A Therapy Session, What’s it Really Like.


I am a working therapist, and I would like to share with you what it’s like to see clients. Therapists generally work the same way; however, each therapist works slightly different, adding their own personality and style. Through the years, I’ve created my own way of working with clients that I have found to be highly successful.

After the initial phone call,  an intake session is scheduled. In this session, we speak about what the problem is, how it is affecting your life, how I might help you, and together we develop a plan.

Sometimes clients ask, “How are you different from bouncing ideas off my friends and family.” 

First of all, family and friends can be great to bounce ideas off of, but because they love you and want good things for you sometimes they do not provide you with the truth, can be overly harsh or want you to do what they want.  I’m not family, nor am I a friend and that fact gives me the ability to look at what is going on as a neutral third party. Additionally, I have many years of specific training and experience to help people with all sorts of bothersome problems quickly and effectively.

Therapists are bound by laws and state regulation to protect your information by keeping it confidential (there are a couple of exceptions by law) but mostly what you say in therapy stays in therapy.  Sometimes friends accidentally share your secrets.

Therapists do not advise as friends do, but therapists allow you to talk out your feelings, help identify the behaviors that are causing you problems, and create a strategy for making changes. Therapists are also able to determine if your concerns might be physical, sometimes depression and other mental health issues start with some physical problems that you may not be aware of. 

Therapists have spent years gaining experiences in the practice of counseling and often gain over 3000 hours before they can work independently. Then, of course, there are two state exams that therapists must pass before they can sit in the room with you. Your family and friends not so much.

Therapists also get specialized training, for example, I have personally have training in adolescent drug and alcohol recovery, inpatient and outpatient therapy; and I have also experience working at a boy’s home, and a psychiatric hospital. These experiences have given me the opportunity to use different types of therapeutic interventions, i.e., CBT, DBT, Solution Focus, Play Therapy, Trauma-Focused, among others.

You can choose a therapist through your insurance company, or perhaps by word of mouth, or by searching therapists websites.  In California,  a professional organization called California Association Of Marriage and Family Therapists, (CAMFT) has a list of therapists.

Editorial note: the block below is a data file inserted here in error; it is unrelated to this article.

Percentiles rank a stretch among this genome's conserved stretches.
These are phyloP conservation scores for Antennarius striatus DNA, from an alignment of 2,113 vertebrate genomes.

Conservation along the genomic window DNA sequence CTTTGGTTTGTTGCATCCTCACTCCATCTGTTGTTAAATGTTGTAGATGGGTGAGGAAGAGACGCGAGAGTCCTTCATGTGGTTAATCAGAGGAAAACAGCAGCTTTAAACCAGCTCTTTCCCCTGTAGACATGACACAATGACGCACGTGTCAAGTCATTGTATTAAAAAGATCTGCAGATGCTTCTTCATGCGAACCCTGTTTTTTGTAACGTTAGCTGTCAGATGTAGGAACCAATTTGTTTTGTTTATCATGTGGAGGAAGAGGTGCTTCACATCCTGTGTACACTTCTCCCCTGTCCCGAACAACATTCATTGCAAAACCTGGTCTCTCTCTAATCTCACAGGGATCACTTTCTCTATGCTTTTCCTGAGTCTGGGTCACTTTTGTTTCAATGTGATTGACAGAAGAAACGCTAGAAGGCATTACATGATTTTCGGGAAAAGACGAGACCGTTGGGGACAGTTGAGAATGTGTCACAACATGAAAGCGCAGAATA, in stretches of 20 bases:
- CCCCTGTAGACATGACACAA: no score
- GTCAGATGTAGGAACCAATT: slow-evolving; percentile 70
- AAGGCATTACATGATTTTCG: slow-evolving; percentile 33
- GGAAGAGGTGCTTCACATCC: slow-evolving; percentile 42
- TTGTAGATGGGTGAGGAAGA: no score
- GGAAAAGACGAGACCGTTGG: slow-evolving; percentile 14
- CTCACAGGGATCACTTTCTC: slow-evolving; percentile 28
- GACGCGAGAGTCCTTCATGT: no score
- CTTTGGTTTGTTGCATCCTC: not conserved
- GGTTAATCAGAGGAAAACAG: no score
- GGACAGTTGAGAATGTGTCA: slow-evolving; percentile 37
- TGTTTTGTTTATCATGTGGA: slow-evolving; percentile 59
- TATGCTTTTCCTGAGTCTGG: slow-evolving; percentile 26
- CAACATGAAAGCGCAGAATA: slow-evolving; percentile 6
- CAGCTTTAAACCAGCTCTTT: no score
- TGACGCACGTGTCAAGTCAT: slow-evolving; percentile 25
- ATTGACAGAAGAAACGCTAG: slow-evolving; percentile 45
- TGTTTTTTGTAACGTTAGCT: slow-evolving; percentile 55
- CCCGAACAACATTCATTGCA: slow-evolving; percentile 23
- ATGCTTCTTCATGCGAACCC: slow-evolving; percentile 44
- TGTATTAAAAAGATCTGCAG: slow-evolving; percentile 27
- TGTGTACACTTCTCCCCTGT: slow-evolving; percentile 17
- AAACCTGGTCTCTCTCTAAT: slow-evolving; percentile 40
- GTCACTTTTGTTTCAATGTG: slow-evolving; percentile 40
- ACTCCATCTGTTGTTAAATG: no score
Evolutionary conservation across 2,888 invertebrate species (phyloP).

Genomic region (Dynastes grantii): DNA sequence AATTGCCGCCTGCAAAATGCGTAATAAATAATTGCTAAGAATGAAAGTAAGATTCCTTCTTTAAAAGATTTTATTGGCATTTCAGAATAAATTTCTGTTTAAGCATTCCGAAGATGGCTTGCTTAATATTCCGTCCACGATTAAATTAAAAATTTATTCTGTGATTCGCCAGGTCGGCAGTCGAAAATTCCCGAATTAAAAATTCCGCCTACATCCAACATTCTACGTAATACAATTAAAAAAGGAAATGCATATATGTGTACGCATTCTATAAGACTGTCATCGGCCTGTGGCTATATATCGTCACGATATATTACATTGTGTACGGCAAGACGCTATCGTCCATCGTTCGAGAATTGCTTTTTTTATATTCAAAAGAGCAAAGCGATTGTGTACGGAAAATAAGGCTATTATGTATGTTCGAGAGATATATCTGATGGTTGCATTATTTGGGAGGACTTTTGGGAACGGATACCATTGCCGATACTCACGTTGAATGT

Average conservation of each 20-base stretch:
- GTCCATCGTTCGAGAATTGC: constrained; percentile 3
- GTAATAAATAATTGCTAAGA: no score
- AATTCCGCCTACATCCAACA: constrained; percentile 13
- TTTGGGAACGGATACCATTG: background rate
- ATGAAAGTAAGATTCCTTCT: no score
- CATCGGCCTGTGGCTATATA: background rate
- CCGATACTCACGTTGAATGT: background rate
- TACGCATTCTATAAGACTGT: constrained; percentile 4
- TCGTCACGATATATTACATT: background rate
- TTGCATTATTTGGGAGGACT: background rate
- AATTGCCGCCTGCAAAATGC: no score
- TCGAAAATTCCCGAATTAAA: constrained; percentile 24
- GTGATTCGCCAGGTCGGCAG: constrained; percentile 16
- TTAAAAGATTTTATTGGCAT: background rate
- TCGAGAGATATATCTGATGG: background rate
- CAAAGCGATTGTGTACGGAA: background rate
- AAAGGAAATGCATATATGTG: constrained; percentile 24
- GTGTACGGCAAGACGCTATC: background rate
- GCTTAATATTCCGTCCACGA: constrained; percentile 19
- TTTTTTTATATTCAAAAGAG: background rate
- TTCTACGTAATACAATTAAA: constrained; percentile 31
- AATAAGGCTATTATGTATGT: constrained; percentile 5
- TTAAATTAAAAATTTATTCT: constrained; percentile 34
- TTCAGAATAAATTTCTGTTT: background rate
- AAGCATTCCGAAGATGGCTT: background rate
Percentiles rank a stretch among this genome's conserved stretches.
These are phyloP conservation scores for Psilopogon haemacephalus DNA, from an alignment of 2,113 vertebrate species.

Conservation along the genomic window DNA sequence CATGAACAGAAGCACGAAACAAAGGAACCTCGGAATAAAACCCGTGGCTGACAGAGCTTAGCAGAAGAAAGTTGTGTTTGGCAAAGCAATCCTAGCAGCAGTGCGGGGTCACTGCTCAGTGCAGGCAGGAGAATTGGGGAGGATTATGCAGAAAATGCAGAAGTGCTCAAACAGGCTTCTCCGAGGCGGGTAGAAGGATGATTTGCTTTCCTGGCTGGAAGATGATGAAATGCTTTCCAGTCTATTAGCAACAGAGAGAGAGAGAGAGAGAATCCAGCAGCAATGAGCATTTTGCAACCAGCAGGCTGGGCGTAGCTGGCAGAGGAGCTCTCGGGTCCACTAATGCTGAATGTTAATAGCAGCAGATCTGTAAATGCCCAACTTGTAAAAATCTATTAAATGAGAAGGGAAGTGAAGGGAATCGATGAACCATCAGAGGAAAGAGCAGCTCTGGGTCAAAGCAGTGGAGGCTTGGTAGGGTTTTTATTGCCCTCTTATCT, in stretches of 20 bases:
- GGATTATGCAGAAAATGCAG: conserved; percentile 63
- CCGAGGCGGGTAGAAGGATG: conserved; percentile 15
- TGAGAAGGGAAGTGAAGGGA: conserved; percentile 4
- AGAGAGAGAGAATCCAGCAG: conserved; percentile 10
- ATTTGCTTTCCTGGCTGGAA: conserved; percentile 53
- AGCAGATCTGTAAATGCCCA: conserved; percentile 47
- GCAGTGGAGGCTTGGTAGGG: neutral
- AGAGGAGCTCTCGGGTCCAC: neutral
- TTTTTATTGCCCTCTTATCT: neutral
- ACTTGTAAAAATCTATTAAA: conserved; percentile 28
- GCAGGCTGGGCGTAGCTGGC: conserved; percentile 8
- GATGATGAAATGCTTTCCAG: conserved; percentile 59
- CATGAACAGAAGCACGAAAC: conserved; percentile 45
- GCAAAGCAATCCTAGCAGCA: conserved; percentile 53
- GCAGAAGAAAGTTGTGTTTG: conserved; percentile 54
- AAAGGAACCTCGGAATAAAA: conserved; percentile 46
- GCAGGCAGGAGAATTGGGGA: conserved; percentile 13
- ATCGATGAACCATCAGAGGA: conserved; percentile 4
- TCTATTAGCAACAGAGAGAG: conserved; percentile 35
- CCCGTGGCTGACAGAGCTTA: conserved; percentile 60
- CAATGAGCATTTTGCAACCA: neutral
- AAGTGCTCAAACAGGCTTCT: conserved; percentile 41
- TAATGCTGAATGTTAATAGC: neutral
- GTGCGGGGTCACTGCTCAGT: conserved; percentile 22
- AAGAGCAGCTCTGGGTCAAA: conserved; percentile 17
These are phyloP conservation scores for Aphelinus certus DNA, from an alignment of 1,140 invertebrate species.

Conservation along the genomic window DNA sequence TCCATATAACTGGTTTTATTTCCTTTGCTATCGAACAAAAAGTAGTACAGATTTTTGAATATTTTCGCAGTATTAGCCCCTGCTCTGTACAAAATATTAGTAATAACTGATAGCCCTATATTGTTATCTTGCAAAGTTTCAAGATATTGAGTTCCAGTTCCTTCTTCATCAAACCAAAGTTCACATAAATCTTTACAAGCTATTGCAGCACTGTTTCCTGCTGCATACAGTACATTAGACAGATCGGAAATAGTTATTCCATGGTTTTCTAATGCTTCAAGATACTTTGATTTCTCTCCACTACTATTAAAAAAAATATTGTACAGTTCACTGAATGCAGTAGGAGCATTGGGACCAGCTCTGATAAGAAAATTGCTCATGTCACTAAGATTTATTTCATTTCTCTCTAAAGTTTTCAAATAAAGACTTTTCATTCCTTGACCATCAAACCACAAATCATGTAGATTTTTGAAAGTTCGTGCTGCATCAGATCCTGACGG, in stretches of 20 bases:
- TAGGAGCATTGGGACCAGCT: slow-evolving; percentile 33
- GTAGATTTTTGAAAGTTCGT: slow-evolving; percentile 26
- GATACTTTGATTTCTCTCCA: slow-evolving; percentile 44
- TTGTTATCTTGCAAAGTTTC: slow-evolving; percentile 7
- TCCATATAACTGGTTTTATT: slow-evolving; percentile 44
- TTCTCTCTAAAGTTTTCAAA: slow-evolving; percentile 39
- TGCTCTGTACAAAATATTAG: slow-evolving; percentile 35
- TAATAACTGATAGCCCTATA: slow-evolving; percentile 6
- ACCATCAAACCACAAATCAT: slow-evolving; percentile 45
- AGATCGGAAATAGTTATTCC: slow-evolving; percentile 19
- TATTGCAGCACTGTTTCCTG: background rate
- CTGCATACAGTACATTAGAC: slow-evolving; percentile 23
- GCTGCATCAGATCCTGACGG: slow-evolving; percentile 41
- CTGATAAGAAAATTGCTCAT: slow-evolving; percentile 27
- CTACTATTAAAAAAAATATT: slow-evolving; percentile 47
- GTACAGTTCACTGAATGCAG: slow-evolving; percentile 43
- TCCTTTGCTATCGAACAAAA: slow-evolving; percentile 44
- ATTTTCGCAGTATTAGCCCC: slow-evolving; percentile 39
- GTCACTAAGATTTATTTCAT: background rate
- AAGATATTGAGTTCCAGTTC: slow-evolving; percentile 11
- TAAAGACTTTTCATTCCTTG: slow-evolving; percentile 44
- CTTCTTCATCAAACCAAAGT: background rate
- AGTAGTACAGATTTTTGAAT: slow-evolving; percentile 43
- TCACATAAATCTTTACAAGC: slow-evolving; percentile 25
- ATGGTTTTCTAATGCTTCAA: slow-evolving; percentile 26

I seem to have many referrals through the years by word of mouth – the nicest of referrals.  It means former clients trusted me, felt they were helped by our work together.  We discussed family issues, working in a business with family members, addiction issues, parent-child issues, children who were adopted and struggling with “who they are, where they came from.”

Each session is a problem-solving session.  You talk about your current situation, and your therapist uses their expertise to help you in trying to resolve the problem. Also, remember all our conversations are confidential.

Some therapists like to give homework in between sessions so that you can practice in real life the new skills and the time in between sessions you can think about what you’d like to discuss in the next session.  Your therapist might make some suggestions about what you might do in between sessions to feel better, i.e., exercise three times a week for 15 minutes outside in the sun. Most clients start therapy weekly, and then as confidence grows, skills increase, emotions are in check, and the problems start to be resolved, the sessions may change to bi-monthly, then monthly. 

Therapy should not be for forever but used when certain problems arise that make it hard for you to function in your daily life.

Some clients find that they come to therapy for six months to a year and then go about living their lives.  When new problems pop up, or they feel overwhelmed, they come back for a check-in, learn new skills and end therapy quickly. It all depends on the problems and how disabling it is to you.    

B.G. Collins summed up my feeling of being a therapist best he said;

“Most grateful for the job I choose.”

As you can see, there are a few major differences between advice from family and friends or a therapist. If you are struggling with any life problem give me a call and let’s chat about the work, we can do together.

By Judy McGehee, LMFT

My passion is working with children, teens, adults and couples, who want to build meaning in their lives. Building trust, intimacy, and companionship are most important to me as a therapist.

My relationship in counseling began about 35 years ago in working with families in church settings,in schools, and addiction treatment centers.. I became licensed in 1995, and have found this is the profession I thrive in, and wish for my clients the richness and relationships they are seeking from therapy.

I have also worked in,psychiatric hospitals, and children's centers, and believe my career has been embellished through each and every client I have had the privilege of working with.

I also enjoy being a Clinical Supervisor, and have had the honor of mentoring over 495 Interns/Associates since 1997. I received my Master's Degree from Phillips Graduate Institute, I am a member of the California Association of Marriage and Family Therapists (CAMFT) and enjoy the membership of three local chapters of CAMFT.

I look forward to working with you in the future at CCS.